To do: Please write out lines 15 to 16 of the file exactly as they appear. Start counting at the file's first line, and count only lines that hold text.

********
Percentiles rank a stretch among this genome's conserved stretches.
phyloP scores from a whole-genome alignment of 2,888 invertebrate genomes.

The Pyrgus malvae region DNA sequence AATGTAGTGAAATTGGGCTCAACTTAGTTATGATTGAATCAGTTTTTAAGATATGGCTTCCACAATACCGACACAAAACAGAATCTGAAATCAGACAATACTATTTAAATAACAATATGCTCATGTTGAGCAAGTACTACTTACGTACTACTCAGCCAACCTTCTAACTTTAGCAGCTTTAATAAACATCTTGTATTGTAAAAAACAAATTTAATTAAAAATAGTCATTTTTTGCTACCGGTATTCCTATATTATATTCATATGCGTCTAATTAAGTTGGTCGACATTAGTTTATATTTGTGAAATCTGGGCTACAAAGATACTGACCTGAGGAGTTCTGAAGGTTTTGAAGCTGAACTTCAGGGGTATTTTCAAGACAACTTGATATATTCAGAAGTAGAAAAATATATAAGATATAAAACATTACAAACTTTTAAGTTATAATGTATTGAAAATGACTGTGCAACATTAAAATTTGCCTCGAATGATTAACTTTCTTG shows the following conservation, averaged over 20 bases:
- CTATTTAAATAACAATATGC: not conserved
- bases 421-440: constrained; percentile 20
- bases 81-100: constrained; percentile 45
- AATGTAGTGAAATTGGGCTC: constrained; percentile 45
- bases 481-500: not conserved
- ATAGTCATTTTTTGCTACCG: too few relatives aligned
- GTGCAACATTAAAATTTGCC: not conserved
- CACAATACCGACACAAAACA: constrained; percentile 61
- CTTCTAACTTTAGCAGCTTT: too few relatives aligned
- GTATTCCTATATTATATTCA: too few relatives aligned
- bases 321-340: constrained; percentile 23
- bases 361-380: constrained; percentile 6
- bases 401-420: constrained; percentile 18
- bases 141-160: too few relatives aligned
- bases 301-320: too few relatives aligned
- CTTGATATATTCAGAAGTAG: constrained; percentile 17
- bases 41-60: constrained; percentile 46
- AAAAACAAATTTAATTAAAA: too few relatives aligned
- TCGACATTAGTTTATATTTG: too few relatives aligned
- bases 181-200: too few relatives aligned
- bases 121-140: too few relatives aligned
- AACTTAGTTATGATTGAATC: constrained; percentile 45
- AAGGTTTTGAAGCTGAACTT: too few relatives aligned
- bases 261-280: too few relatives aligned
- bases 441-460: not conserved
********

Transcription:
- bases 361-380: constrained; percentile 6
- bases 401-420: constrained; percentile 18